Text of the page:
Help Conserve Native Plants

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Planting the Seeds of Tomorrow

With a gift to Santa Barbara Botanic Garden, you’re helping us plant the seeds for a brighter future, today.

Santa Barbara Botanic Garden, Inc. is a nonprofit 501(c)(3) organization. Our EIN is 95-1644628.

Other Ways to Give

Let Me Count the Ways

Carrying out our mission to conserve native plants and habitats is possible only through support of advocates like you. From donor advised 501(c)(3) tax deductible donation funds, volunteering, to even donating crypto, there are many ways to show your support to the non-profit.

a note from
Steve Windhager, Ph.D.

In my frequent walks around the Garden, I am always so pleased to encounter our many long-time members. I often hear the same refrain: “The Garden has never looked better.” I certainly agree, and it’s thanks to your support — and our incredible horticulture staff out in the Garden every day — that the Garden continues to grow more and more beautiful.

But even beyond the visual beauty, our team of education staff, volunteers, and others are helping to reveal a hidden beauty that underlies native plants.

That superpower is the ability of these species to support California’s diverse array of wildlife. Last year alone, more than 100,000 Garden visitors (our annual limit) experienced that beauty, with their eyes opened to the power of native plants and inspired to add to their own gardens and local parks or open spaces.

By supporting and planting native plants, we are all supporting the diversity of life on our planet when it is most under threat from climate change, invasive species, and continued development pressure.

If we want to continue to increase our impact and spread the love of native plants to more people beyond Garden visitors alone, we need to get out into the community. Over the last year we have made progress on that goal, initiating several projects with partners around Santa Barbara County. For example, Director of Conservation and Research Denise Knapp, Ph.D., and her team currently are working to bolster biodiversity with a project at Elings Park, and this spring they’ll begin another project in the groundwater-dependent community of Cuyama.

Elings Park:
Located on the western edge of Santa Barbara, Elings Park is a 230-acre (93-hectare) public landscape that attracts over 200,000 visitors each year. Our work is being undertaken on a 1-acre (.4-hectare) plot of highly disturbed and weedy vegetation in the southern section of the park. Our team, supported by over 120 volunteers, has replaced the site’s weedy, nonnative vegetation with a diverse selection of native plant species (totaling over 1,300 plants) that will support the web of life — from beneficial insects to birds and beyond.

We don’t just talk about conserving native plants, your support allows us to do it. As a Garden donor, you can help us continue this work and help us reach our goal. Donate today!

Cuyama Conservation:
Work begins this spring on the Cuyama Conservation Project, which seeks to assist small farmers in the underserved, rural, high-desert, groundwater-dependent community of Cuyama in pursuing greater sustainability. This project is a partnership between the Garden and two Cuyama-based organizations, Quail Springs Permaculture farm and the Cuyama Valley Family Resource Center. Across six demonstration sites, we are planting native species that support beneficial insects, which pollinate crops and provide natural pest control, while reducing groundwater use to comply with California’s Sustainable Groundwater Management Act (SGMA).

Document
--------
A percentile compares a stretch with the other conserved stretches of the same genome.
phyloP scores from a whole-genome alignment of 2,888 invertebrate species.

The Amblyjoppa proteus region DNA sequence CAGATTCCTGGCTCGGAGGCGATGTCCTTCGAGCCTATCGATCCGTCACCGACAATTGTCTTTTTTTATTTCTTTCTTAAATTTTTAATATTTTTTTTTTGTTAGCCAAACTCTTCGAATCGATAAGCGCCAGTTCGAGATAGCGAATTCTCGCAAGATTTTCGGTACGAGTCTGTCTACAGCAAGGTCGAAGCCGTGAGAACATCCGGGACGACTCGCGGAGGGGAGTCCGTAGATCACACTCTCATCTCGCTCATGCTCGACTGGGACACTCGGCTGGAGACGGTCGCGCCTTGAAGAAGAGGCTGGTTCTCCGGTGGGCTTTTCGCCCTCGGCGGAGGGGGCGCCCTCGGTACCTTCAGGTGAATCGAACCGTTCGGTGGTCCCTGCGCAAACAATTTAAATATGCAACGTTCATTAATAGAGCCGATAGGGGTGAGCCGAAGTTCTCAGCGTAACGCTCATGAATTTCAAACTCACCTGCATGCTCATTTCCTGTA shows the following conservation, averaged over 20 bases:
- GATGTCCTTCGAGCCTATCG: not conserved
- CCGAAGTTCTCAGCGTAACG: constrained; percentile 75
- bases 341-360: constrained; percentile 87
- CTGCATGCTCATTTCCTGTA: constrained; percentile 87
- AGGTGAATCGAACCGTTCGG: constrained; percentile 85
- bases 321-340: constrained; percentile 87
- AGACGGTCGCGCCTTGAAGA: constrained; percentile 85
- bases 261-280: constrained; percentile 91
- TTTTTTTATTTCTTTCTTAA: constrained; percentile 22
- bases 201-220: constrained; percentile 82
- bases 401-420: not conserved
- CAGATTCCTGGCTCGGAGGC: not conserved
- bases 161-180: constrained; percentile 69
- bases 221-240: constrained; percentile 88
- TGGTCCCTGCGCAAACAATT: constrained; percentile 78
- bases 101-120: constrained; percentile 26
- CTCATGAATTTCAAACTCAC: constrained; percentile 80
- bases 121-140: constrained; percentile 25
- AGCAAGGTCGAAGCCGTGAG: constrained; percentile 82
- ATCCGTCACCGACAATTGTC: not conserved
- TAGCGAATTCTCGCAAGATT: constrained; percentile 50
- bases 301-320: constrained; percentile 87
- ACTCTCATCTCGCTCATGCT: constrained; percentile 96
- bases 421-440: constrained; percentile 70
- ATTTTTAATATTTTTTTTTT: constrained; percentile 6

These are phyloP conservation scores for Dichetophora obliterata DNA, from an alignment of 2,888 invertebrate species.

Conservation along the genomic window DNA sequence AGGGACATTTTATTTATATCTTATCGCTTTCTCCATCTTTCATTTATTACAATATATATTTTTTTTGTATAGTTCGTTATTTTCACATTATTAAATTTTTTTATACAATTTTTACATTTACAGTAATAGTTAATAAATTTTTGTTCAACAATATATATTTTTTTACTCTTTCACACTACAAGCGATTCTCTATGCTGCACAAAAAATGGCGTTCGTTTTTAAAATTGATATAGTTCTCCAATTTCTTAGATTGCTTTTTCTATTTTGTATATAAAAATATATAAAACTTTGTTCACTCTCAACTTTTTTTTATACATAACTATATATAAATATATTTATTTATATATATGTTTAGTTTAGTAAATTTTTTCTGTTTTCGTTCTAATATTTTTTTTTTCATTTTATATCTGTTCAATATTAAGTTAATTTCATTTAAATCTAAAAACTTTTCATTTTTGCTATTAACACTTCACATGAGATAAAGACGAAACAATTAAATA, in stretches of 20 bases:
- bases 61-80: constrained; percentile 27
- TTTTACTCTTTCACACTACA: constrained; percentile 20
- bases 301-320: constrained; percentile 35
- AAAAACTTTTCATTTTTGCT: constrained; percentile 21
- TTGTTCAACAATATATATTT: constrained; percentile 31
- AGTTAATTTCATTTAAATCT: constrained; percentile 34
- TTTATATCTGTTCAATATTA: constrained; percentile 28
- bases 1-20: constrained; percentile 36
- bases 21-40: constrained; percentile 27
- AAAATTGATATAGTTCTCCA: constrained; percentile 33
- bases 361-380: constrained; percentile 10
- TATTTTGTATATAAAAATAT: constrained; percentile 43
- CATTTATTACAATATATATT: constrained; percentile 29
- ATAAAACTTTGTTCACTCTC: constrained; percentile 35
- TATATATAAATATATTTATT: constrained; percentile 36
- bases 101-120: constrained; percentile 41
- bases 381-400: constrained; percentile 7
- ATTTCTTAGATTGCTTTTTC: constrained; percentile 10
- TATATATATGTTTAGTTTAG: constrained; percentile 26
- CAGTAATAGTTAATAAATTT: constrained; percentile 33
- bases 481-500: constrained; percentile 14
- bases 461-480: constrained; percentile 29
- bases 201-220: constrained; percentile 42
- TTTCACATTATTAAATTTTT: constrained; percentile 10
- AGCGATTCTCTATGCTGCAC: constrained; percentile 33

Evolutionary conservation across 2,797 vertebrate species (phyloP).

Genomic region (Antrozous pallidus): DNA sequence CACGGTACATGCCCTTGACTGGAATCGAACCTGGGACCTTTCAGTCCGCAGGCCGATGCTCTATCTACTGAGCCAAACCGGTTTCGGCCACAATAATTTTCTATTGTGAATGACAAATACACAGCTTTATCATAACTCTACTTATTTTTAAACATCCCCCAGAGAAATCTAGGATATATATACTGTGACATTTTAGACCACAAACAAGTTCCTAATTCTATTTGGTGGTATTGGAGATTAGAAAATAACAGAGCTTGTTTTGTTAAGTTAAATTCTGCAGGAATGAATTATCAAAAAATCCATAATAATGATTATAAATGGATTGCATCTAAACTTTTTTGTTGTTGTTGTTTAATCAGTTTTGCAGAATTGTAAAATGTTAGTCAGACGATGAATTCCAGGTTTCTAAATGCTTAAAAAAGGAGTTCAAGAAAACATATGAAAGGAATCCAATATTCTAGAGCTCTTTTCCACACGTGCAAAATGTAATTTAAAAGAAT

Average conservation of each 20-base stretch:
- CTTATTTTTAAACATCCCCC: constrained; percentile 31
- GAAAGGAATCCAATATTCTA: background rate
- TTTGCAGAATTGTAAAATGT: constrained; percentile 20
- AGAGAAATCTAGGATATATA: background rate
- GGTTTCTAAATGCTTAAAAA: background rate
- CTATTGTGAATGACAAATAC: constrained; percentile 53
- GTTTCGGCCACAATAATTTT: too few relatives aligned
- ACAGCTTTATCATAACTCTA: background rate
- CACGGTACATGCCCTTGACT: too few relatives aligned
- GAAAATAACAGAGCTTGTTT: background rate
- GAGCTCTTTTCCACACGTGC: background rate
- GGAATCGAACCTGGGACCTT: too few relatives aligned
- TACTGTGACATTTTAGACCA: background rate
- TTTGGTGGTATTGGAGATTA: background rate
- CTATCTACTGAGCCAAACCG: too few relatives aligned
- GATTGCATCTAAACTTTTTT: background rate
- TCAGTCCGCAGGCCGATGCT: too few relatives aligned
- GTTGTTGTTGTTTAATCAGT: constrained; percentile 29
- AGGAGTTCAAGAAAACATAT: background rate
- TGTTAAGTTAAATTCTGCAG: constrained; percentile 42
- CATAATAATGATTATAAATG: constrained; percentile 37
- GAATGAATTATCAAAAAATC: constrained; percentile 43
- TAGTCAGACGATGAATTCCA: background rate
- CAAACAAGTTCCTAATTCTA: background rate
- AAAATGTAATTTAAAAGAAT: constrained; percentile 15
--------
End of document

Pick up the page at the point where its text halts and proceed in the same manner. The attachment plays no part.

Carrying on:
Two years of hydrological study and water modeling have determined that pumpers in the Cuyama Valley must reduce up to 60% of groundwater use by 2040 to comply with SGMA. This impending, drastic land-use change, coupled with the continuing impacts of climate change, requires implementing climate-smart land stewardship practices to prevent the degradation of soil and habitats, restore native ecosystems, and conserve water.

At the same time, we will be teaching and growing the next generation of conservation leaders. The Cuyama Conservation Project includes internships for five 11th-grade students to take part in nearly every aspect of the project alongside Garden staff and Quail Springs Permaculture sustainable agriculture experts. In addition, the Garden’s education staff are developing curricula related to this work for K-8 students in Cuyama Joint Unified School District.

Bringing together farmers and community members, we’ll create the changes needed to restore and protect the land. Your contribution today makes a difference.

These two projects and many others are leveraging the expertise of the Garden to ensure biodiversity thrives along the central coast. We aim to lead by example and set the standard for native plant horticulture and effective biodiversity conservation throughout the central coast with volunteers, students, farmers, our members, and daily guests! With your help, we’ll continue to build resources for native plant horticulture and effective conservation in our region and beyond. 

Join us on this journey. Your advocacy, participation, and financial contributions are instrumental in conserving and growing native plants and plant advocates.


Steve Windhager, Ph.D.

Executive Director at Santa Barbara Botanic Garden

P.S. We urgently need your help to continue our work on these important projects. Last year, more than 600 people donated over $420,000. Help us beat that this year. Every little bit counts! 

*For more information about California’s 30×30 initiative, visit CaliforniaNature.ca.gov.

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